A Moka is a simple but effective “poor man’s espresso machine.” Traditional Mokas are stovetop pots, new models are electric. Here’s how to choose the right Moka.
Though strictly speaking not an espresso machine, the coffee from a Moka tastes so good that fans claim that a Moka might as well be one. The main difference is that there is no crema (delicious creamy froth) produced, except with some designs such as the Bialetti Brikka.
A Moka is basically a two-chamber coffee pot. Water is poured into the lower chamber, and ground coffee is placed in a filter basket between the two chambers. Boiling the water causes the steam to force the water up through the coffee beans and the brewed coffee is collected in the upper chamber. A fine espresso grind from a company such as anthonysespresso.com is used for the beans. Mokas can be identified by the round steam safety valve at the top of the lower chamber. The water level should never cover the safety valve.
Mokas are small, designed to brew 1 or 2-ounce espresso-sized cups of concentrated coffee. Sizes range from 2 to 8 cups. Popular brands include Bialetti, Delonghi, Krups (Moka Brew) and Forever Espresso. Prices can be as low as $10 or $20, reaching over $100 for an electric Moka.
Aluminum Stovetop Moka Coffee Makers
Traditional Italian Mokas are aluminum stovetop pots. Many have a distinctive octagonal shape. Some advantages are:
- Proven design. It can last for decades with an occasional gasket and filter basket change every few years.
- Unique retro look.
- Claimed to make the best Moka coffee.
- Possible to control the coffee extraction rate (thereby controlling the taste) by changing the stovetop burner setting.
While some disadvantages are:
- No auto power off. It needs to be watched to prevent overheating if all the water has been boiled off.
- Requires special care. Only rinsing with water is recommended. Scrubbing with detergent is not encouraged as this is supposed to affect the taste of the coffee.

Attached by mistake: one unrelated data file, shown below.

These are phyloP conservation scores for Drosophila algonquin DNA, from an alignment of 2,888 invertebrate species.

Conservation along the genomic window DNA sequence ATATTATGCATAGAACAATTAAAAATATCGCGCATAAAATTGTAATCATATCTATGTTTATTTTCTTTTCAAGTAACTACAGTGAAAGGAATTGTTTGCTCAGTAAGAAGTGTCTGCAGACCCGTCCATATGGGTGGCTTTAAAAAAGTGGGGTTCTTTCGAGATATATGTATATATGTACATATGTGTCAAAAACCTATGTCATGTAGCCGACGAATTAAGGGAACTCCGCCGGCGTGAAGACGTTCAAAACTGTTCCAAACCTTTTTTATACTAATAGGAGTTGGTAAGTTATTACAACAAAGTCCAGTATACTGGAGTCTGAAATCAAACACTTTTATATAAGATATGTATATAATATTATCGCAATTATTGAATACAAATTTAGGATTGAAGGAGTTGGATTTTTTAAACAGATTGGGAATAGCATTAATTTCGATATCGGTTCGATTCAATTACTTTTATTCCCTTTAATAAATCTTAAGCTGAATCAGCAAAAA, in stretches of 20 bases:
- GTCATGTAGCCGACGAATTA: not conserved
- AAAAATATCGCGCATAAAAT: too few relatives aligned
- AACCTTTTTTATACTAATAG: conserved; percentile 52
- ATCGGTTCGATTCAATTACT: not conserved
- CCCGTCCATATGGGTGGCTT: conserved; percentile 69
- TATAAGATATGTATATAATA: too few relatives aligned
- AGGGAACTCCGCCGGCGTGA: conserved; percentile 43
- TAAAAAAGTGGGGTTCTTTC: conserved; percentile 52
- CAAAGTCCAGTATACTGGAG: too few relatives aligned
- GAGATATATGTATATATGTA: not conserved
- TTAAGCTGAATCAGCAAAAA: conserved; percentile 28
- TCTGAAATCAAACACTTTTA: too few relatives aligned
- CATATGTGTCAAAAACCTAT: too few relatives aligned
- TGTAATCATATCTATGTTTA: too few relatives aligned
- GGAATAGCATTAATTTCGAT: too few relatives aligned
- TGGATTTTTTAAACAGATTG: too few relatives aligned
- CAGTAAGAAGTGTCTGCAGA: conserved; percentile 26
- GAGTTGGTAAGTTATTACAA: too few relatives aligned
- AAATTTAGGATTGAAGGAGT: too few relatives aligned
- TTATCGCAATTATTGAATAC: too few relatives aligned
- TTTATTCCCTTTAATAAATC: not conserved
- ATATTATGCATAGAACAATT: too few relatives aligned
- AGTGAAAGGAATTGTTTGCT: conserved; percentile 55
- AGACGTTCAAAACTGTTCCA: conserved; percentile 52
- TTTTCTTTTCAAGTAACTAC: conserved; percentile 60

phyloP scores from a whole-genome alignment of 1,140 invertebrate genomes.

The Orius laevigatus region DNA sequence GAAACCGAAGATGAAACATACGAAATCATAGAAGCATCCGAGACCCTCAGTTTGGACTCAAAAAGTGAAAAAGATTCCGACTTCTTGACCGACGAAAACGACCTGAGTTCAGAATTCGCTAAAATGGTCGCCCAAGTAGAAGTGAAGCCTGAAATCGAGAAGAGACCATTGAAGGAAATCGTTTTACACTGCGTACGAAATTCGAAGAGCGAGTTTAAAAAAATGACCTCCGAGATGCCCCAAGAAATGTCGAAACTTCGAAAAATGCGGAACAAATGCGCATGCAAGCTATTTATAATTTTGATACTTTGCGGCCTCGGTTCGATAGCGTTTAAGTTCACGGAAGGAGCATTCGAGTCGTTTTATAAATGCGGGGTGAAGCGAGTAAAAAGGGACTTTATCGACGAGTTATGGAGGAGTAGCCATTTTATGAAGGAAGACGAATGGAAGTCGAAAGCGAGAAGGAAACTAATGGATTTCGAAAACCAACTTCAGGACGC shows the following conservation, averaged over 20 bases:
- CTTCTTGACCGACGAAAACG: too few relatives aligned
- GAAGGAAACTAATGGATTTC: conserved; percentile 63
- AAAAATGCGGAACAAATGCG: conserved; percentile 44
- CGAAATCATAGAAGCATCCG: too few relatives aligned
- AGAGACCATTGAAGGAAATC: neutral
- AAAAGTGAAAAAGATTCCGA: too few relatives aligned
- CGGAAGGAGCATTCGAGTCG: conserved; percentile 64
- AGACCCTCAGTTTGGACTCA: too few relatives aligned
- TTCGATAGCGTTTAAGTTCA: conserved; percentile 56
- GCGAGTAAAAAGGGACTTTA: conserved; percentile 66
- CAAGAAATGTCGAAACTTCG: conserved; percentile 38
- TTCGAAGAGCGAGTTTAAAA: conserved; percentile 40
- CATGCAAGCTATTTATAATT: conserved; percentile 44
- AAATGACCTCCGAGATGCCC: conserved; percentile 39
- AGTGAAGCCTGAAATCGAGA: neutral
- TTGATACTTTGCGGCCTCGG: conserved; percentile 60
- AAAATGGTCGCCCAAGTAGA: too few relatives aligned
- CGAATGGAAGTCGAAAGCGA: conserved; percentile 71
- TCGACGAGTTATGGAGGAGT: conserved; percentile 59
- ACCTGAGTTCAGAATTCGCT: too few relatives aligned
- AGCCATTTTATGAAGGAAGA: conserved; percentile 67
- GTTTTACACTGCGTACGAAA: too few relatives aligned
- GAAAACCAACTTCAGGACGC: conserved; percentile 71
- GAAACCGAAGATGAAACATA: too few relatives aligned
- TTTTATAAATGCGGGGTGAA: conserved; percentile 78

Some models have a pressure valve (for example, the Bialetti Brikka) between the two chambers. This allows only higher pressure steam to reach the coffee. An espresso-like crema is supposed to be produced this way.
Stainless steel stovetop Mokas are now available. They are more expensive but are easier to clean as detergent and scrubbing are not discouraged. Some coffee connoisseurs claim that the coffee from stainless steel Mokas doesn’t taste as good.
Electric Stainless Steel Moka Coffee Makers
Modern electric Mokas are usually made out of stainless steel. They work in the same way as stovetop Mokas, the only difference being that an internal electrical heater is used to boil the water.
- Automatic power off.
- Easy to clean.
- Not as reliable. The heating element can fail.
- Not possible to control the heating rate like with a stovetop model.
The Best Moka Coffee Maker
Electric Mokas are convenient and easy to use. Some control of the brewing process is possible by changing the coffee roast, grind size, amount of coffee, and the amount of water. Serious coffee drinkers will want the additional control provided by a stovetop Moka, where the stove’s burner setting can be changed. French Press coffee makers should also be considered. They have a good reputation, are cheap, and are easy to use.
So now that you know how to make the best cup of coffee, sit back and relax. Let it brew while reading an article from Buddhism Nature. You’ll learn to relax and enjoy coffee break moments even more!